The excessive generation of reactive oxygen species (ROS) by abnormal spermatozoa and contaminating leukocytes has been defined as one of the few etiologies for male infertility. Administration of antioxidants in patients with 'male factor' infertility has begun to attract considerable interest. The main difficulty of such an approach is our incomplete understanding of the role of free radicals in normal and abnormal sperm function leading to male infertility. Mammalian spermatozoa membranes are very sensitive to free radical induced damage mediated by lipid peroxidation, as they are rich in polyunsaturated fatty acids. Limited endogenous mechanisms exist to reverse these damages. ROS attacks the fluidity of the sperm plasma membrane and the integrity of DNA in the sperm nucleus. ROS induced DNA damage accelerate the germ cell apoptosis. Unfortunately spermatozoa are unable to repair the damage induced by excessive ROS as they lack the cytoplasmic enzymes required to accomplish the repair. Assessment of such oxidative stress status (OSS) may help in the medical treatment. Treatment strategies must be directed toward lowering of ROS levels to keep only a small amount necessary to maintain normal cell function.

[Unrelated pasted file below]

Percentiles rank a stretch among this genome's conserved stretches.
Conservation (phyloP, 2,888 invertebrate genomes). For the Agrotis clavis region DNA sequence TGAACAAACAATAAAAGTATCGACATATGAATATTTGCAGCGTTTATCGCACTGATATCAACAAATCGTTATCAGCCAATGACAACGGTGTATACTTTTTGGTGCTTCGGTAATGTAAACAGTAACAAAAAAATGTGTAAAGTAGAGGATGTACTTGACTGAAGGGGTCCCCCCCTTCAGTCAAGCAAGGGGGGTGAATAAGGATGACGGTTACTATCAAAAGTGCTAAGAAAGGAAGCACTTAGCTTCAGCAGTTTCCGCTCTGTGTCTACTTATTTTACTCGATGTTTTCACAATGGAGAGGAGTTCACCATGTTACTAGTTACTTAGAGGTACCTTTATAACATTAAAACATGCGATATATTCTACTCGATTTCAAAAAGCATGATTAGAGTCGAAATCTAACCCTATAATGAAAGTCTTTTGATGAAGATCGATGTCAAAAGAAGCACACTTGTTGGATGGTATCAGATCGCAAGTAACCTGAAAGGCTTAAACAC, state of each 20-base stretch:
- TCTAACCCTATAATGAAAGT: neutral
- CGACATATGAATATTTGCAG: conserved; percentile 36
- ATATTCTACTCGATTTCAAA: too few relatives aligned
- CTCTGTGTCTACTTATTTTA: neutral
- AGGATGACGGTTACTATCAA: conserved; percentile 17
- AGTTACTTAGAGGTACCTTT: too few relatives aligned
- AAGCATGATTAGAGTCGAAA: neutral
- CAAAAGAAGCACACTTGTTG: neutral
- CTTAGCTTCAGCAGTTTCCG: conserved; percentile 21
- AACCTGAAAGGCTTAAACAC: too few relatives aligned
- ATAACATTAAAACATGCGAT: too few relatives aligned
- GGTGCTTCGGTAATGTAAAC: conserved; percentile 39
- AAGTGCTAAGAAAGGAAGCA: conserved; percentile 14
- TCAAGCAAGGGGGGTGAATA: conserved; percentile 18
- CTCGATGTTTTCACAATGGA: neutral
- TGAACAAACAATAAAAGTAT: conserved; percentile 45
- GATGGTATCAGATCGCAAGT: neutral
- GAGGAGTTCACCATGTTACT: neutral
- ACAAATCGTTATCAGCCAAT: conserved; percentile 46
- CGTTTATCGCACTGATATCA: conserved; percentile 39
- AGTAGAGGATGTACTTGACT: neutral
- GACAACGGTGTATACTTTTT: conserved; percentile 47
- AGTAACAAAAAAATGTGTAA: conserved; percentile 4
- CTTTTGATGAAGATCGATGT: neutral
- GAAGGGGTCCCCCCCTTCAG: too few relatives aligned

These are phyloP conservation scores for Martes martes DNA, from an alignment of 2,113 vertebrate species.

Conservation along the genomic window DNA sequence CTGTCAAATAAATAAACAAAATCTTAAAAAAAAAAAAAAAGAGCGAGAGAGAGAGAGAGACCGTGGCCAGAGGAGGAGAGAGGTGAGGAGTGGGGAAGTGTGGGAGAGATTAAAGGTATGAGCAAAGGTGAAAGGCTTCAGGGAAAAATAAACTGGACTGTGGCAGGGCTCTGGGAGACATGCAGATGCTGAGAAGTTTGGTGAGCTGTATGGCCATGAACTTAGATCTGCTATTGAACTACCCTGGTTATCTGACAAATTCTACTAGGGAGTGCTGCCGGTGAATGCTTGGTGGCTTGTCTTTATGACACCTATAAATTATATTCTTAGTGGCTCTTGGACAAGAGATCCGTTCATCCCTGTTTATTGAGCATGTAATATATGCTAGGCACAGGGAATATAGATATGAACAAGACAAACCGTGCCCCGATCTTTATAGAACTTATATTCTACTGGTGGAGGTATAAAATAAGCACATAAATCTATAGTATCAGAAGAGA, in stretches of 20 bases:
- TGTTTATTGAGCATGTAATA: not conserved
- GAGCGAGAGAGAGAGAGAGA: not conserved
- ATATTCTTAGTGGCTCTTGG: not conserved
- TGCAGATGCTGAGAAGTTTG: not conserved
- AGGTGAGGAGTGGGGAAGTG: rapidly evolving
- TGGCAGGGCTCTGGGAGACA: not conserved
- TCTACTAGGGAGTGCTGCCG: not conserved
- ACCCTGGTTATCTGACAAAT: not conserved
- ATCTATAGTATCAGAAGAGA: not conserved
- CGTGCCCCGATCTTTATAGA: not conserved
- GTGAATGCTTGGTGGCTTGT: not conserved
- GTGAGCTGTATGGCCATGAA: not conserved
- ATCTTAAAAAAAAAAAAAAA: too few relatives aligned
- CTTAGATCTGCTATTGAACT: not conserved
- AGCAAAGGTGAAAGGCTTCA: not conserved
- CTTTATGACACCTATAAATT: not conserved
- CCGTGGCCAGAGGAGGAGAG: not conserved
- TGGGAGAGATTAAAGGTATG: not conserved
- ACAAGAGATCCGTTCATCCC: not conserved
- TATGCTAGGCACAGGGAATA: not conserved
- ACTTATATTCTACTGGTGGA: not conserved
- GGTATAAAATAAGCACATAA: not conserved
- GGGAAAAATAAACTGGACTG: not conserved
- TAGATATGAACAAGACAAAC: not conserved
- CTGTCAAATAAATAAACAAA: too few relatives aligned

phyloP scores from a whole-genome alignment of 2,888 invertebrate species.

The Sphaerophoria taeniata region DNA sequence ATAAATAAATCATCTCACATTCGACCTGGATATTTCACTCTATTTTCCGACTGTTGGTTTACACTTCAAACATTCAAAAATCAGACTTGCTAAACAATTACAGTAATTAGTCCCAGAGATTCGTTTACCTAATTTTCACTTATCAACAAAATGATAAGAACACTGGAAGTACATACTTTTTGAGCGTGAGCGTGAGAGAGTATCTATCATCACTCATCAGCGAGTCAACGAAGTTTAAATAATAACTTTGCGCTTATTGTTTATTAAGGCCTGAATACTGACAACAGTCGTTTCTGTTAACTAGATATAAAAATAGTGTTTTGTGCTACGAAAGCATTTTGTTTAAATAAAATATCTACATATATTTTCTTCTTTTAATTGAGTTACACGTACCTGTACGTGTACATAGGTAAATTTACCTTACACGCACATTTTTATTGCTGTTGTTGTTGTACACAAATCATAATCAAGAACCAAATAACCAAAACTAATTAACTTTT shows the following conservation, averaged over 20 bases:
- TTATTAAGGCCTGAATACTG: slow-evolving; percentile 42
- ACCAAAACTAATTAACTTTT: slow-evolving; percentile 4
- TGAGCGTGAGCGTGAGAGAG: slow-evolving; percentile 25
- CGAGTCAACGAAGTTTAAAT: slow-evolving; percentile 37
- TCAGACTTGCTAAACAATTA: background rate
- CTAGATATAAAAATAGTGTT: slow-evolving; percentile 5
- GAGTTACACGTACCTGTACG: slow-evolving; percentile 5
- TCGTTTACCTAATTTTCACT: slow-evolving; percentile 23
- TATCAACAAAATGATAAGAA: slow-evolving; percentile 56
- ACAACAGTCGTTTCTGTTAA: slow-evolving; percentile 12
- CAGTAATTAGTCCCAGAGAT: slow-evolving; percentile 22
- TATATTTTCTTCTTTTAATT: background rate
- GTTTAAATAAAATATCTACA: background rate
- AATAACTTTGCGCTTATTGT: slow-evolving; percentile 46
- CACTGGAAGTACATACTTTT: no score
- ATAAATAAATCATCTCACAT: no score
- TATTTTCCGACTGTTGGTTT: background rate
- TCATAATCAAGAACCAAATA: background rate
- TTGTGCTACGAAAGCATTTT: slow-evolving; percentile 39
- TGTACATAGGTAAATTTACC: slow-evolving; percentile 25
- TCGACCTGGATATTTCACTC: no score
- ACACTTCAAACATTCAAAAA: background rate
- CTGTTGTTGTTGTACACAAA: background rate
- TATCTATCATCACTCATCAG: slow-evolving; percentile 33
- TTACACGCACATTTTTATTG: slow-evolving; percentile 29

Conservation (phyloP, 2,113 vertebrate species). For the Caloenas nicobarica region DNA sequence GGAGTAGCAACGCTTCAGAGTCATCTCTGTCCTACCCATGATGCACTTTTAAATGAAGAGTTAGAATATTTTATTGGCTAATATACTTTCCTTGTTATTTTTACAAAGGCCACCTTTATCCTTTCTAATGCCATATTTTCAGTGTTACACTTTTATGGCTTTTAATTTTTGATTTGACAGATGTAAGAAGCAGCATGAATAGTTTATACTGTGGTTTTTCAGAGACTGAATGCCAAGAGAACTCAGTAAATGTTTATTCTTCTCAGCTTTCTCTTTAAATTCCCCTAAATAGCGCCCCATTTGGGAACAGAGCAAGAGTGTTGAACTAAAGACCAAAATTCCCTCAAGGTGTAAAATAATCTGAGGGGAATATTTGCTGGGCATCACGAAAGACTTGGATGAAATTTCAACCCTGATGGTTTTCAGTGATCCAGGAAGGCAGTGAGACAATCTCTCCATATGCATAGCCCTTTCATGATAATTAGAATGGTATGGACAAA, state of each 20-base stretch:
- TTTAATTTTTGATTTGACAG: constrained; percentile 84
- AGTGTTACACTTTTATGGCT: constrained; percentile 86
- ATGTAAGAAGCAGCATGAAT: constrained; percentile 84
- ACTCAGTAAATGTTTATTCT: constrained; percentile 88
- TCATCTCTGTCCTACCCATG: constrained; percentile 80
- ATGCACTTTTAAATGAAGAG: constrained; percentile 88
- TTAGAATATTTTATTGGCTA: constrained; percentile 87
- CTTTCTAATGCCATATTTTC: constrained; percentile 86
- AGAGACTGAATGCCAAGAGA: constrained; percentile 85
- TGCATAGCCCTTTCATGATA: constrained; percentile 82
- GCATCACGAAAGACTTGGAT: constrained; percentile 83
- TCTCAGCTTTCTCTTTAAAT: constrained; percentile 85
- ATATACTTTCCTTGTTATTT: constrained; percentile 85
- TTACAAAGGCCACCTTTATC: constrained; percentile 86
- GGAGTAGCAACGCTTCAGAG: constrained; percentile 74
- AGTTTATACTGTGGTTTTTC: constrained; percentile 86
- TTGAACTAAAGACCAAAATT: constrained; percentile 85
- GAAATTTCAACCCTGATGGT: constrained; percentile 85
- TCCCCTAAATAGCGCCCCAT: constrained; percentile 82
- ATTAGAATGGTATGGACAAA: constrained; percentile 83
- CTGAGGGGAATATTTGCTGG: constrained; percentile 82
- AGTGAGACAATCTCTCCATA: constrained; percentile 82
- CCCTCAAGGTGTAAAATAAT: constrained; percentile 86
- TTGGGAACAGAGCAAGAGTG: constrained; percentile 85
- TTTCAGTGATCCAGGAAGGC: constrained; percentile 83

All Science Journal Classification (ASJC) codes
- Clinical Biochemistry